What does a tiny moccasin look like when you’re talking about a baby?! I know the book was/is much loved but–the stereotypical othering aside–the style doesn’t work for me.

In the chapter, “Chapter: Shangri-L.A.,” My Secret Agent Lover Man is making another movie. This one is called Shangri-L.A. Weetzie stars in it. She wears strapless dresses and rhinestones. And,

She made fringed baby clothes and feathered headdresses for Cherokee…

Sheesh! Now there’s headdresses for this baby girl?!

They can’t figure out an ending for the movie, so My Secret Agent Lover Man suggests Weetzie visit her dad in New York to see if he has any ideas. While there, he takes them shopping and buys Cherokee a Pink Panther doll at F.A.O. Schwarz.

If you’re buying a doll at F.A.O. Schwarz—well, if you’re even inside that store, you’re of a certain income level. Even though Weetzie’s source of money is never mentioned, the things they do suggests there’s plenty of it.

While in NY, Weetzie thinks her dad isn’t well. Soon after Weetzie goes back to L.A., he dies, and Weetzie struggles with her grief:

Grief is not something you know if you grow up wearing feathers with a Charlie Chaplin boyfriend, a love-child papoose, a witch baby, a Dirk and a Duck, a Slinkster Dog, and a movie to dance in.

Wearing feathers. That’s what Weetzie does. Nowhere do we get any sense that she (or Block) know much about the many distinctions amongst Native peoples. With the use of “papoose” we see more of that ignorance. Papoose is the word for baby in one language. It is not the Indian word for papoose. With over 500 federally recognized Native Nations, there are hundreds of languages, too. The Cherokee word for “baby”, by the way, is not “papoose.”

Cat Yampbell, in “Judging a Book by Its Cover: Publishing Trends in Young Adult Literature” (The Lion and the Unicorn, 29(3)) says:

The text of Weetzie Bat celebrates those who are torn from society, individuals who find each other and find happiness outside of the box that society defines as the norm.

Michael Cart, in “What a Wonderful World: Notes on the Evolution of GLBTQ Literature for Young Adults” (The ALAN Review, 31(2)), calls it a classic of gay fiction, and says:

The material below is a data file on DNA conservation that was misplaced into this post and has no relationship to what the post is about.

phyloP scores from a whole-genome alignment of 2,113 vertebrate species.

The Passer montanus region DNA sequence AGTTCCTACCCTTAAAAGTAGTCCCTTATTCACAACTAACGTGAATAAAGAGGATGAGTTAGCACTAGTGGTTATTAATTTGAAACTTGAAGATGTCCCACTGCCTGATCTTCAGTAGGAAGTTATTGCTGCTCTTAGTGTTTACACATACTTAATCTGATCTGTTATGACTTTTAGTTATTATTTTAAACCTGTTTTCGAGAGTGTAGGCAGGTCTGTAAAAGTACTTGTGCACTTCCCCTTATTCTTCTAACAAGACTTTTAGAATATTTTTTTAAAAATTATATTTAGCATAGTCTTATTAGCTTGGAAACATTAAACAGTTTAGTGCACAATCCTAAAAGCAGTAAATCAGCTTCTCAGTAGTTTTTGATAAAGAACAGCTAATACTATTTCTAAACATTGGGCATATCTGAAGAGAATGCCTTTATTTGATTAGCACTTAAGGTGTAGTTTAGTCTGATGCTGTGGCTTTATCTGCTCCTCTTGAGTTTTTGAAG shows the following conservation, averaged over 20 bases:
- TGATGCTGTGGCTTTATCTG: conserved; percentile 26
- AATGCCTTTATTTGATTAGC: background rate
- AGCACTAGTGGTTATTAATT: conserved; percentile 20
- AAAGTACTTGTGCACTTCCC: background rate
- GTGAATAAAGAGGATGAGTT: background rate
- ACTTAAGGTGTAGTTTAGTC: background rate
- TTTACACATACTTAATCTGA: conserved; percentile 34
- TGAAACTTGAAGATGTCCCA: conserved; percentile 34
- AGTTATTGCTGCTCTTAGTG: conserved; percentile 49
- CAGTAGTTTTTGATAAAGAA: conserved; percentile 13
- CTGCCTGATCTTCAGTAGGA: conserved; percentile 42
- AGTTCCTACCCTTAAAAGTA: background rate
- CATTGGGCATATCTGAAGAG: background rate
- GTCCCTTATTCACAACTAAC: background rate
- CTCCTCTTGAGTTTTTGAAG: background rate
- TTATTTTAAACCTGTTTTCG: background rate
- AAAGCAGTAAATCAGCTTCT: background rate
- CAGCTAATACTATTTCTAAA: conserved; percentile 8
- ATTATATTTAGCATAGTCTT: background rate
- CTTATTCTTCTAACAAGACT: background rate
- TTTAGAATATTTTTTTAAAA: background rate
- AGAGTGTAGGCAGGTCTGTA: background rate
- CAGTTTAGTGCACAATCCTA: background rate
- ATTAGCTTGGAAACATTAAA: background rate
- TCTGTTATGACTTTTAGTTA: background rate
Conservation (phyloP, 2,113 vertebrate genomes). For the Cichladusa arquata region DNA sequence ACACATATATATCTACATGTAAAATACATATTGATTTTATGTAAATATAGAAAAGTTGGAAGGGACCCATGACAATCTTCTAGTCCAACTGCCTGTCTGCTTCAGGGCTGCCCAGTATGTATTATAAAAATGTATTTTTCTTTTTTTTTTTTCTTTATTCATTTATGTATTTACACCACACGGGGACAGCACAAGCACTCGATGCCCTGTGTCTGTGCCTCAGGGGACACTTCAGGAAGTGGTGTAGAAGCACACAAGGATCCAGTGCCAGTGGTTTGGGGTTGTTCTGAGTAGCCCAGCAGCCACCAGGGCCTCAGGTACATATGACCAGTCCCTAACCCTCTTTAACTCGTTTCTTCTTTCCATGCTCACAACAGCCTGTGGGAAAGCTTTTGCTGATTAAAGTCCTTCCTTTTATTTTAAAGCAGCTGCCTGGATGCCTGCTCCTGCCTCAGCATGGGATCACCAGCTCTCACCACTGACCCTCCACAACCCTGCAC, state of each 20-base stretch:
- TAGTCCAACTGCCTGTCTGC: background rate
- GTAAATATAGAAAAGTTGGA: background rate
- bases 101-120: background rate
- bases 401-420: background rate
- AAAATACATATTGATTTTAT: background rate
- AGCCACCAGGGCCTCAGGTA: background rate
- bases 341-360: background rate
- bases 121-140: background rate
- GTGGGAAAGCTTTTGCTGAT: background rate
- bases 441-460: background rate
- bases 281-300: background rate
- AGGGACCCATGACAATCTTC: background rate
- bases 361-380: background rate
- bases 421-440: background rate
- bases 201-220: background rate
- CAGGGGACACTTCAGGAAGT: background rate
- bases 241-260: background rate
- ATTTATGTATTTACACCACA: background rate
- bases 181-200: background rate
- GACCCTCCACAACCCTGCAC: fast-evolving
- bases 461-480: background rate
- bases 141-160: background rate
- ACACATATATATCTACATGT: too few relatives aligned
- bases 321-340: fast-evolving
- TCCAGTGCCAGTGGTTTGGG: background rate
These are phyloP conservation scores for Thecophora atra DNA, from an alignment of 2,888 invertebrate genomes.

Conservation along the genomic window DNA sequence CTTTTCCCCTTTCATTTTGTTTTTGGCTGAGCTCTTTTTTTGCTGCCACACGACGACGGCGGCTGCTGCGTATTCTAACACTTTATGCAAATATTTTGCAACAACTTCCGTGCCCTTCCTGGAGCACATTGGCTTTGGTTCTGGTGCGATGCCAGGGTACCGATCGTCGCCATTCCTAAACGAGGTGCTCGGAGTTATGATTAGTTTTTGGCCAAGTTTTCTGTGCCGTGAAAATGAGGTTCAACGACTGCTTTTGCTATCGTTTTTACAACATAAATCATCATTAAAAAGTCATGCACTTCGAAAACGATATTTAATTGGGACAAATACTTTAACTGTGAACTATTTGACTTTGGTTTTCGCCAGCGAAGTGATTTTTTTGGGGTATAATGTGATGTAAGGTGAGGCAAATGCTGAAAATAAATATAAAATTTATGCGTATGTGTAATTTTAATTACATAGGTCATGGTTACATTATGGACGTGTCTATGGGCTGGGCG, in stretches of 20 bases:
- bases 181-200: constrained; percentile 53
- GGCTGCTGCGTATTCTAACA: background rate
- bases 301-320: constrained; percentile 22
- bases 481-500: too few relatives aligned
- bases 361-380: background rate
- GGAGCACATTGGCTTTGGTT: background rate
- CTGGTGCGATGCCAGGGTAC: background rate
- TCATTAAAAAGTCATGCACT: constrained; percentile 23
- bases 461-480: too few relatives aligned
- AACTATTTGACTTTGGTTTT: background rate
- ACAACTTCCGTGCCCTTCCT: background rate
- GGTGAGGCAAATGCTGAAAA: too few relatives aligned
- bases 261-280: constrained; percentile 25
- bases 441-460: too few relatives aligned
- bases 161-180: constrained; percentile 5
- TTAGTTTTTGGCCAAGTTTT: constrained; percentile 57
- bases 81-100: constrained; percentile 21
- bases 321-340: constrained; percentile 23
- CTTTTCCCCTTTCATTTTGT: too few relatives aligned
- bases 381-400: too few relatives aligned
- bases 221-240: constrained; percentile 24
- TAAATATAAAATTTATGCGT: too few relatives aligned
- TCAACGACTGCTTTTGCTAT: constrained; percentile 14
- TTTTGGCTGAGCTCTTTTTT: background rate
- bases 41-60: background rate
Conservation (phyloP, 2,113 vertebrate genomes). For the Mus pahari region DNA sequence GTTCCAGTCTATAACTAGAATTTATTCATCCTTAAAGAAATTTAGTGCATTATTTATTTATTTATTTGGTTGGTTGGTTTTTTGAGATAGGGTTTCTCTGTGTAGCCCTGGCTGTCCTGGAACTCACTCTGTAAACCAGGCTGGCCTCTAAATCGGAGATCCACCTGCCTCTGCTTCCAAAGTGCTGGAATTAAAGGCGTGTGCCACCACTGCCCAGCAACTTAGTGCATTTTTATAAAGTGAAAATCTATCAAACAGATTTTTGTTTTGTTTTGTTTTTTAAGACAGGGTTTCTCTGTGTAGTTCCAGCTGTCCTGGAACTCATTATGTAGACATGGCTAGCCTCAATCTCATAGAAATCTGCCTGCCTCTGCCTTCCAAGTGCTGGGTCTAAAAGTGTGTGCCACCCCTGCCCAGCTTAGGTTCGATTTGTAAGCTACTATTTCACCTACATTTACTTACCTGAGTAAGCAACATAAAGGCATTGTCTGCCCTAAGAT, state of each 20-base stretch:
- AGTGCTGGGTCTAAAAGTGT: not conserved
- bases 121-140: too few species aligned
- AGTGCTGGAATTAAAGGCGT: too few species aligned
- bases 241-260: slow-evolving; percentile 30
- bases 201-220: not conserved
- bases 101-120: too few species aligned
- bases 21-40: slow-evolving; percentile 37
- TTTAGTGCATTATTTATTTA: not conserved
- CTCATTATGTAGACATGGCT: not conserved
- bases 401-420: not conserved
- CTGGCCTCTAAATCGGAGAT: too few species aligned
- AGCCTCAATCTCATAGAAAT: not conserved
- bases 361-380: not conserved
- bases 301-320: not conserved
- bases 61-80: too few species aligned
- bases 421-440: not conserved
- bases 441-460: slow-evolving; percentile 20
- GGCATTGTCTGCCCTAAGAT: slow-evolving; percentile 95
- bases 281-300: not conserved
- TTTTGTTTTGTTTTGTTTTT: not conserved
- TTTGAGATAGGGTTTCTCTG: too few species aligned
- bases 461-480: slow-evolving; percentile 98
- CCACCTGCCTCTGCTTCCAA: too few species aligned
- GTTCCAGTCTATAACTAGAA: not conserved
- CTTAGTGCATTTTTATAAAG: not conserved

its largehearted embrace of every aspect of the workings of the human heart, it demonstrates, with art and innovation, that love is love, regardless of what society chooses to label it.

Though I’ve not done an exhaustive look, I’m unable (thus far) to find any critical essays in which the stereotyping of American Indians is discussed. The book is much celebrated for its affirmation of people who are “outside the box” and/or gay, but I wouldn’t hand it to a Native child who was outside the norm or gay. I can’t elevate one part of who they are and slam another part of their identity at the same time.

Granted, some Native readers would breeze past it and shrug it off, but not all would do that, and I wonder, too, about the readers (like Yampbell? Cart?) who didn’t comment on the stereotyping. Did they not see it because it reflects their “knowledge” of American Indians? Or, did they deem that content insignificant? And what does it mean to decide that one culture is insignificant?

Thinking about those questions is ironic, given what Weetzie said at the top of the story. “I’m into Indians. They were here first and we treated them like shit.” Does Block realize that she’s doing the same thing?

Honoring or being “into” anyone in a superficial way is, in my view, treating them like shit because it is lazy. It allows a feel-good moment to stand in for real learning, real understanding, and meaningful action that would make the world we all live in, a better world.

In doing the research for this post, I read that Block has a new book out–a prequel to Weetzie Bat. I’ll pick it up next time I’m at the library.

*Debbie Reese continues to write on the Francesca Lia Block series in her essays, “Indian American” in Francesca Lia Block’s PINK SMOG and A Native Perspective on Francesa Lia Block’s CHEROKEE BAT AND THE GOAT GUYS.